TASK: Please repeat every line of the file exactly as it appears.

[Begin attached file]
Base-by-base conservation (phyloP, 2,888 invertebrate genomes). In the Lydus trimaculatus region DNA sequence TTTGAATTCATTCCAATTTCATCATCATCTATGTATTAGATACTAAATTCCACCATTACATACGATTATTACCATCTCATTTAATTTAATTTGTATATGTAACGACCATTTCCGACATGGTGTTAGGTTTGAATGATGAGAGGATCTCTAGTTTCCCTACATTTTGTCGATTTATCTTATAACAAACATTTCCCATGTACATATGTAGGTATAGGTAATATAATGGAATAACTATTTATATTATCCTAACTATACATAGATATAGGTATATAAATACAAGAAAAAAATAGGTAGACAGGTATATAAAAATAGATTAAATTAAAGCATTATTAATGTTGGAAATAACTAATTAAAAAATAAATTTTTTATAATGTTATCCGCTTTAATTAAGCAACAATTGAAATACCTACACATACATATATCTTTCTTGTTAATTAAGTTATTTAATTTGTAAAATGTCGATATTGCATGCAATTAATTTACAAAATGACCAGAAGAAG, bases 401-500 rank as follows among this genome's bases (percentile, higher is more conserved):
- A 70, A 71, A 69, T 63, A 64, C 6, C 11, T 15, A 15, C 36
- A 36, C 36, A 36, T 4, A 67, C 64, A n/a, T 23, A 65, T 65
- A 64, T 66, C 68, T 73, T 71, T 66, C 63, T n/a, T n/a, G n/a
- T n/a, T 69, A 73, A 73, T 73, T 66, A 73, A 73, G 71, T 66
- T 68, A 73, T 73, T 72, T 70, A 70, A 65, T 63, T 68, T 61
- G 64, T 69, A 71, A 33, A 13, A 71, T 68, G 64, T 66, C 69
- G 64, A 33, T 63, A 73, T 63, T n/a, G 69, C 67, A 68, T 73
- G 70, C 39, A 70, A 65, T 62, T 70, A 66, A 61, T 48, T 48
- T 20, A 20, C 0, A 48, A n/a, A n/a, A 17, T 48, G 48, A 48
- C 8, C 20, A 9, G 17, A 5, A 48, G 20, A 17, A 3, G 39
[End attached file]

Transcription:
Base-by-base conservation (phyloP, 2,888 invertebrate genomes). In the Lydus trimaculatus region DNA sequence TTTGAATTCATTCCAATTTCATCATCATCTATGTATTAGATACTAAATTCCACCATTACATACGATTATTACCATCTCATTTAATTTAATTTGTATATGTAACGACCATTTCCGACATGGTGTTAGGTTTGAATGATGAGAGGATCTCTAGTTTCCCTACATTTTGTCGATTTATCTTATAACAAACATTTCCCATGTACATATGTAGGTATAGGTAATATAATGGAATAACTATTTATATTATCCTAACTATACATAGATATAGGTATATAAATACAAGAAAAAAATAGGTAGACAGGTATATAAAAATAGATTAAATTAAAGCATTATTAATGTTGGAAATAACTAATTAAAAAATAAATTTTTTATAATGTTATCCGCTTTAATTAAGCAACAATTGAAATACCTACACATACATATATCTTTCTTGTTAATTAAGTTATTTAATTTGTAAAATGTCGATATTGCATGCAATTAATTTACAAAATGACCAGAAGAAG, bases 401-500 rank as follows among this genome's bases (percentile, higher is more conserved):
- A 70, A 71, A 69, T 63, A 64, C 6, C 11, T 15, A 15, C 36
- A 36, C 36, A 36, T 4, A 67, C 64, A n/a, T 23, A 65, T 65
- A 64, T 66, C 68, T 73, T 71, T 66, C 63, T n/a, T n/a, G n/a
- T n/a, T 69, A 73, A 73, T 73, T 66, A 73, A 73, G 71, T 66
- T 68, A 73, T 73, T 72, T 70, A 70, A 65, T 63, T 68, T 61
- G 64, T 69, A 71, A 33, A 13, A 71, T 68, G 64, T 66, C 69
- G 64, A 33, T 63, A 73, T 63, T n/a, G 69, C 67, A 68, T 73
- G 70, C 39, A 70, A 65, T 62, T 70, A 66, A 61, T 48, T 48
- T 20, A 20, C 0, A 48, A n/a, A n/a, A 17, T 48, G 48, A 48
- C 8, C 20, A 9, G 17, A 5, A 48, G 20, A 17, A 3, G 39